Thursday, August 1, 2019

College Held Not Responsible for Acts of Inebriated Fraternity Member Under Facts Alleged

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In the case of Rose v. Vilmatelo, No. 2018-SU-450 (C.P. Adams Co. April 12, 2019 George, J.), the court addressed Preliminary Objections filed by Gettysburg College seeking the dismissal of a Plaintiff’s personal injury claim arising out of allegations that the Plaintiff, a college student, was injured by an allegedly inebriated participant at a fraternity function on campus.  

The Plaintiff alleged that the college was responsible for the acts of its students and that the college breached its duty to supervise the actions of the fraternity.

The court dismissed the Plaintiff’s Complaint against the college based upon the case of Alumni Ass’n v. Sullivan, 572 A.2d 1209 (Pa. 1990) in which it was held that college students were no longer minors, but rather adults who were capable of protecting their own self interests.  As such, under that case, a college was found not to have any duties in loco parentis with respect to its students.  

The trial court in this matter rejected the Plaintiff’s efforts to get around the Sullivan case by way of the Plaintiff’s arguments that (1) the college was allegedly aware that alcohol consumption was a problem on campus, (2) that the college had previously enacted rules requiring fraternities to notify the college administration of any events involving alcohol and, (3) in that the college required the fraternities to have someone oversee conduct at such events.   The Plaintiff alleged that, by enacting these rules, the college had assumed a special duty to control the activities at the event.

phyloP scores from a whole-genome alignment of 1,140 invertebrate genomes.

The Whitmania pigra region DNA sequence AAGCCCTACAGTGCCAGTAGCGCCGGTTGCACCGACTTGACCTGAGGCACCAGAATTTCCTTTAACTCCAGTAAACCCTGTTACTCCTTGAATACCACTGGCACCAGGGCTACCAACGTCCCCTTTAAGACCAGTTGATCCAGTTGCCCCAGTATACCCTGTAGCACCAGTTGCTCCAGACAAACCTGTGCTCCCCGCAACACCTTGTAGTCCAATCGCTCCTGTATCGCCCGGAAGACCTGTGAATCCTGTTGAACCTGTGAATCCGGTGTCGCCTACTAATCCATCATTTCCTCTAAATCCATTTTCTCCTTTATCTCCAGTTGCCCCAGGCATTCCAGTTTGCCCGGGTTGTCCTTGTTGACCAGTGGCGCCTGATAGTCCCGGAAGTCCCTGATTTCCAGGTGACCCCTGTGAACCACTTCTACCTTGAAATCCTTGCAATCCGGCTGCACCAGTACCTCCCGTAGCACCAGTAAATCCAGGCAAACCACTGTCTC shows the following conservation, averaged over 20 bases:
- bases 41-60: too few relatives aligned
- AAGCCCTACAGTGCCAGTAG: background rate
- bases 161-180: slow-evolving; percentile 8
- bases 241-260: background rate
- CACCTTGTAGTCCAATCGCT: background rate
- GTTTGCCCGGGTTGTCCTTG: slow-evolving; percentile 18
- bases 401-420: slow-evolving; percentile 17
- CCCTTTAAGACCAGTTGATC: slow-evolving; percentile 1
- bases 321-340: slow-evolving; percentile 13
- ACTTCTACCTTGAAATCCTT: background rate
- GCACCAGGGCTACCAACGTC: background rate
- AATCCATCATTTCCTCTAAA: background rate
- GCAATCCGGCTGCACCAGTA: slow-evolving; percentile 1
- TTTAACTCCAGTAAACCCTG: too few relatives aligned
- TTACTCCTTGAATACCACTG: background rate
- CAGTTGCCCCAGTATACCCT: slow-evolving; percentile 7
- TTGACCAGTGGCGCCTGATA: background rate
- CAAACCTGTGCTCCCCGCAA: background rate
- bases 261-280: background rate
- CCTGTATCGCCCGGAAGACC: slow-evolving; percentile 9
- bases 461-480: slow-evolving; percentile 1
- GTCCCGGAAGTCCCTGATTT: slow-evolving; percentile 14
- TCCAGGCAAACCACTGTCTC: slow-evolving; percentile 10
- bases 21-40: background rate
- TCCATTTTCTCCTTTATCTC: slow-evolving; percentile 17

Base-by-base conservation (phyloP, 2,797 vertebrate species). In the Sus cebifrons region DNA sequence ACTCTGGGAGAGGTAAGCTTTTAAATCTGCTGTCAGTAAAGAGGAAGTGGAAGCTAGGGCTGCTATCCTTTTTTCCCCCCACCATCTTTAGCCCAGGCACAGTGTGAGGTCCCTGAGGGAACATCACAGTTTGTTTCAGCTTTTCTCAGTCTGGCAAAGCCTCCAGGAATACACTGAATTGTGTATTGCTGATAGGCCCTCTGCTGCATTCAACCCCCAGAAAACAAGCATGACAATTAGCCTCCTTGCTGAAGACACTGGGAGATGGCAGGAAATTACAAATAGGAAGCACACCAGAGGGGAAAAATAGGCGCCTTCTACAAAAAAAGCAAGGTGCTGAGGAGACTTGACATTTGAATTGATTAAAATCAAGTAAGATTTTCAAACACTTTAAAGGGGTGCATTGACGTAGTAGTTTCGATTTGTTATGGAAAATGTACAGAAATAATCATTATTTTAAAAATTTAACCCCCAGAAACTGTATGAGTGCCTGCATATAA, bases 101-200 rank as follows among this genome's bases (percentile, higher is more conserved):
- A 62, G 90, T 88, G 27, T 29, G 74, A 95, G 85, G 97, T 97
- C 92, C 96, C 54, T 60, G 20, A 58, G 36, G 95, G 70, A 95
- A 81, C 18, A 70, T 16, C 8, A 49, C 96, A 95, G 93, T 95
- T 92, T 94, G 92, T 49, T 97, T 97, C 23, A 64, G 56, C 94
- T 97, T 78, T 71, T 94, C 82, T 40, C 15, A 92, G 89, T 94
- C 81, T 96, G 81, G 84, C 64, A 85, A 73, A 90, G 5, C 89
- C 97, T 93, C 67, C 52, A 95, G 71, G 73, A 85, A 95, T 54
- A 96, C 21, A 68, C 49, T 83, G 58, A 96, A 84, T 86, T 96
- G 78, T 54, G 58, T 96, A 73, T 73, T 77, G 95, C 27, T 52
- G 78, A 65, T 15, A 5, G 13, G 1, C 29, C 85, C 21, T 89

The trial court in this Rose case rejected these arguments and noted that prior case law in Pennsylvania had rejected these types of arguments.   The court noted that, by simply adopting social policies for campus activities, the college did not create an in loco parentis type of duty on the part of the college.   The court found that the college’s social policy and rules were not an assumption of a duty, but rather a policy statement that adult students should be aware of their own behavior and act accordingly.  

The court in this Rose case emphasized that the Plaintiff’s Complaint did not contain any allegations that the college itself was a social host.   

The Complaint also did not allege that representatives of the college were present at this fraternity function or that any college representative assisted in any way in procuring or distributing alcohol to the attendees of the event.

Based upon this rationale, the court sustained the Preliminary Objections asserted by the Defendant, Gettysburg College.  

Anyone wishing to review a copy of this decision may click this LINK.

Source: “Digest of Recent Opinions.” Pennsylvania Law Weekly (July 16, 2019). 


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